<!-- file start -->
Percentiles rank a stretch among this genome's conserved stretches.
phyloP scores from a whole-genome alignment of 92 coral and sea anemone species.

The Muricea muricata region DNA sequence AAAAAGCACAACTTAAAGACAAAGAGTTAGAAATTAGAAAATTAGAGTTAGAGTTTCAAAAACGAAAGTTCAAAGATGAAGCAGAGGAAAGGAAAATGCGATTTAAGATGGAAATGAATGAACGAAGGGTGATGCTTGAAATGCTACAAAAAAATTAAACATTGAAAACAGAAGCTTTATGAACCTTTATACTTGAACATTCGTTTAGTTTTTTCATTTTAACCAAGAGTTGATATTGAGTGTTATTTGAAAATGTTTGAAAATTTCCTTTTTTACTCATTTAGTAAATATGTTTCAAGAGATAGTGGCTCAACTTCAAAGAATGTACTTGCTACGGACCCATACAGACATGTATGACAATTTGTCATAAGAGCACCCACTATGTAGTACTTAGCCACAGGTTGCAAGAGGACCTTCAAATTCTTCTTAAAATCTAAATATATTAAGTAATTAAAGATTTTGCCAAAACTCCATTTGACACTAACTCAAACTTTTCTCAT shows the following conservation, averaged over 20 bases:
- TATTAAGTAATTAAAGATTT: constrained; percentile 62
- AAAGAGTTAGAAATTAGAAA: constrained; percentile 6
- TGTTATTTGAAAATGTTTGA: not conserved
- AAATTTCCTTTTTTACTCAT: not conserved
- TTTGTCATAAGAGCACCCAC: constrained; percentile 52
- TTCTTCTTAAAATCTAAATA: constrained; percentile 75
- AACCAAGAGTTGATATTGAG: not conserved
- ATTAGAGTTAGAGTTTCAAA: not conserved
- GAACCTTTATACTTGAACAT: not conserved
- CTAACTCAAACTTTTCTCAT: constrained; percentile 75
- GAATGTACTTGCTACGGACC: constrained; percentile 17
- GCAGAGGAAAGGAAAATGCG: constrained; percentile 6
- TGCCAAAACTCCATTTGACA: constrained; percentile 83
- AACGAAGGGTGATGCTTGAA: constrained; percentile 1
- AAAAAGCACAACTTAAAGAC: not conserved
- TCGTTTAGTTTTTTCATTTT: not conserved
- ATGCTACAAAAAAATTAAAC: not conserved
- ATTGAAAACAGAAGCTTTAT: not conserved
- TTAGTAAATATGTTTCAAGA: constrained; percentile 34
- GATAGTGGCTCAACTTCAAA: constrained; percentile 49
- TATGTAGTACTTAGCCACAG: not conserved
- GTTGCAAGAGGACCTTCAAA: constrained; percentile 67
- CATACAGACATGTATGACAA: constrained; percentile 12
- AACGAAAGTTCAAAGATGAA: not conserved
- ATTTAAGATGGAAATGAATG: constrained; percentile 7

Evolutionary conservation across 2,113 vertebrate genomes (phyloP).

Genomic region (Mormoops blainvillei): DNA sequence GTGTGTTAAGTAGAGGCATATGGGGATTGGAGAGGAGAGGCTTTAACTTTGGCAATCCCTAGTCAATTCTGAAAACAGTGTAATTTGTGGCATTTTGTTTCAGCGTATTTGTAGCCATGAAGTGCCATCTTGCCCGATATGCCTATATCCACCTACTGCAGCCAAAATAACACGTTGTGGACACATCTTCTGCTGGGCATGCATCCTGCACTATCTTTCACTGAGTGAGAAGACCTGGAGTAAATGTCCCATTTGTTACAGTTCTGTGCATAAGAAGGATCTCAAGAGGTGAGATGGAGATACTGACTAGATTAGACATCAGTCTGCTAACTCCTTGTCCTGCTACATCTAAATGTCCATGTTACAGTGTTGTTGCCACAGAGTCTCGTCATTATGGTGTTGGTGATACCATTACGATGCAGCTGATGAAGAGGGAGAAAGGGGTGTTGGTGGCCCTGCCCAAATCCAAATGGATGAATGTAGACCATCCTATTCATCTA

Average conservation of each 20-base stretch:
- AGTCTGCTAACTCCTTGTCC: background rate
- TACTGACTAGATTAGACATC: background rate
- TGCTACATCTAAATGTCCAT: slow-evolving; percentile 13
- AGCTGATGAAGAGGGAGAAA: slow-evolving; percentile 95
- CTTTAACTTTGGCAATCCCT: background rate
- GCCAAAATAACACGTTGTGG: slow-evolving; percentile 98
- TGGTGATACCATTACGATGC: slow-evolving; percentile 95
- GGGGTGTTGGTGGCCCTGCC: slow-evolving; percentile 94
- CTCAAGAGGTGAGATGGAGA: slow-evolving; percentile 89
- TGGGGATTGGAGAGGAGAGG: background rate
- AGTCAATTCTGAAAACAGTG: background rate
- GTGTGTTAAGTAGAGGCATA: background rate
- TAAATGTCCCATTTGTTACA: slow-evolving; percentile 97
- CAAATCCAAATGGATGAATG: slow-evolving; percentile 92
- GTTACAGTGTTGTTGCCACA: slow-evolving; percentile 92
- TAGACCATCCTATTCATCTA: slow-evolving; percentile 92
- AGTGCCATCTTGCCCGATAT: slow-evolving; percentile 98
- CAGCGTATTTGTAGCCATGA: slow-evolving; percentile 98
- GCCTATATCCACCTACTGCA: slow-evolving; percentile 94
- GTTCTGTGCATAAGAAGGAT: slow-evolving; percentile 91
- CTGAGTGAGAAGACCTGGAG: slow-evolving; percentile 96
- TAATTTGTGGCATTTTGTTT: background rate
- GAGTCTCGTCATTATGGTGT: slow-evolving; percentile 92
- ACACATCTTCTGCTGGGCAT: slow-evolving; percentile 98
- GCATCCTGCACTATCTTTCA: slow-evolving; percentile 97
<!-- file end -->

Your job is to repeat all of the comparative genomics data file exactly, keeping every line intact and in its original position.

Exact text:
Percentiles rank a stretch among this genome's conserved stretches.
phyloP scores from a whole-genome alignment of 92 coral and sea anemone species.

The Muricea muricata region DNA sequence AAAAAGCACAACTTAAAGACAAAGAGTTAGAAATTAGAAAATTAGAGTTAGAGTTTCAAAAACGAAAGTTCAAAGATGAAGCAGAGGAAAGGAAAATGCGATTTAAGATGGAAATGAATGAACGAAGGGTGATGCTTGAAATGCTACAAAAAAATTAAACATTGAAAACAGAAGCTTTATGAACCTTTATACTTGAACATTCGTTTAGTTTTTTCATTTTAACCAAGAGTTGATATTGAGTGTTATTTGAAAATGTTTGAAAATTTCCTTTTTTACTCATTTAGTAAATATGTTTCAAGAGATAGTGGCTCAACTTCAAAGAATGTACTTGCTACGGACCCATACAGACATGTATGACAATTTGTCATAAGAGCACCCACTATGTAGTACTTAGCCACAGGTTGCAAGAGGACCTTCAAATTCTTCTTAAAATCTAAATATATTAAGTAATTAAAGATTTTGCCAAAACTCCATTTGACACTAACTCAAACTTTTCTCAT shows the following conservation, averaged over 20 bases:
- TATTAAGTAATTAAAGATTT: constrained; percentile 62
- AAAGAGTTAGAAATTAGAAA: constrained; percentile 6
- TGTTATTTGAAAATGTTTGA: not conserved
- AAATTTCCTTTTTTACTCAT: not conserved
- TTTGTCATAAGAGCACCCAC: constrained; percentile 52
- TTCTTCTTAAAATCTAAATA: constrained; percentile 75
- AACCAAGAGTTGATATTGAG: not conserved
- ATTAGAGTTAGAGTTTCAAA: not conserved
- GAACCTTTATACTTGAACAT: not conserved
- CTAACTCAAACTTTTCTCAT: constrained; percentile 75
- GAATGTACTTGCTACGGACC: constrained; percentile 17
- GCAGAGGAAAGGAAAATGCG: constrained; percentile 6
- TGCCAAAACTCCATTTGACA: constrained; percentile 83
- AACGAAGGGTGATGCTTGAA: constrained; percentile 1
- AAAAAGCACAACTTAAAGAC: not conserved
- TCGTTTAGTTTTTTCATTTT: not conserved
- ATGCTACAAAAAAATTAAAC: not conserved
- ATTGAAAACAGAAGCTTTAT: not conserved
- TTAGTAAATATGTTTCAAGA: constrained; percentile 34
- GATAGTGGCTCAACTTCAAA: constrained; percentile 49
- TATGTAGTACTTAGCCACAG: not conserved
- GTTGCAAGAGGACCTTCAAA: constrained; percentile 67
- CATACAGACATGTATGACAA: constrained; percentile 12
- AACGAAAGTTCAAAGATGAA: not conserved
- ATTTAAGATGGAAATGAATG: constrained; percentile 7

Evolutionary conservation across 2,113 vertebrate genomes (phyloP).

Genomic region (Mormoops blainvillei): DNA sequence GTGTGTTAAGTAGAGGCATATGGGGATTGGAGAGGAGAGGCTTTAACTTTGGCAATCCCTAGTCAATTCTGAAAACAGTGTAATTTGTGGCATTTTGTTTCAGCGTATTTGTAGCCATGAAGTGCCATCTTGCCCGATATGCCTATATCCACCTACTGCAGCCAAAATAACACGTTGTGGACACATCTTCTGCTGGGCATGCATCCTGCACTATCTTTCACTGAGTGAGAAGACCTGGAGTAAATGTCCCATTTGTTACAGTTCTGTGCATAAGAAGGATCTCAAGAGGTGAGATGGAGATACTGACTAGATTAGACATCAGTCTGCTAACTCCTTGTCCTGCTACATCTAAATGTCCATGTTACAGTGTTGTTGCCACAGAGTCTCGTCATTATGGTGTTGGTGATACCATTACGATGCAGCTGATGAAGAGGGAGAAAGGGGTGTTGGTGGCCCTGCCCAAATCCAAATGGATGAATGTAGACCATCCTATTCATCTA

Average conservation of each 20-base stretch:
- AGTCTGCTAACTCCTTGTCC: background rate
- TACTGACTAGATTAGACATC: background rate
- TGCTACATCTAAATGTCCAT: slow-evolving; percentile 13
- AGCTGATGAAGAGGGAGAAA: slow-evolving; percentile 95
- CTTTAACTTTGGCAATCCCT: background rate
- GCCAAAATAACACGTTGTGG: slow-evolving; percentile 98
- TGGTGATACCATTACGATGC: slow-evolving; percentile 95
- GGGGTGTTGGTGGCCCTGCC: slow-evolving; percentile 94
- CTCAAGAGGTGAGATGGAGA: slow-evolving; percentile 89
- TGGGGATTGGAGAGGAGAGG: background rate
- AGTCAATTCTGAAAACAGTG: background rate
- GTGTGTTAAGTAGAGGCATA: background rate
- TAAATGTCCCATTTGTTACA: slow-evolving; percentile 97
- CAAATCCAAATGGATGAATG: slow-evolving; percentile 92
- GTTACAGTGTTGTTGCCACA: slow-evolving; percentile 92
- TAGACCATCCTATTCATCTA: slow-evolving; percentile 92
- AGTGCCATCTTGCCCGATAT: slow-evolving; percentile 98
- CAGCGTATTTGTAGCCATGA: slow-evolving; percentile 98
- GCCTATATCCACCTACTGCA: slow-evolving; percentile 94
- GTTCTGTGCATAAGAAGGAT: slow-evolving; percentile 91
- CTGAGTGAGAAGACCTGGAG: slow-evolving; percentile 96
- TAATTTGTGGCATTTTGTTT: background rate
- GAGTCTCGTCATTATGGTGT: slow-evolving; percentile 92
- ACACATCTTCTGCTGGGCAT: slow-evolving; percentile 98
- GCATCCTGCACTATCTTTCA: slow-evolving; percentile 97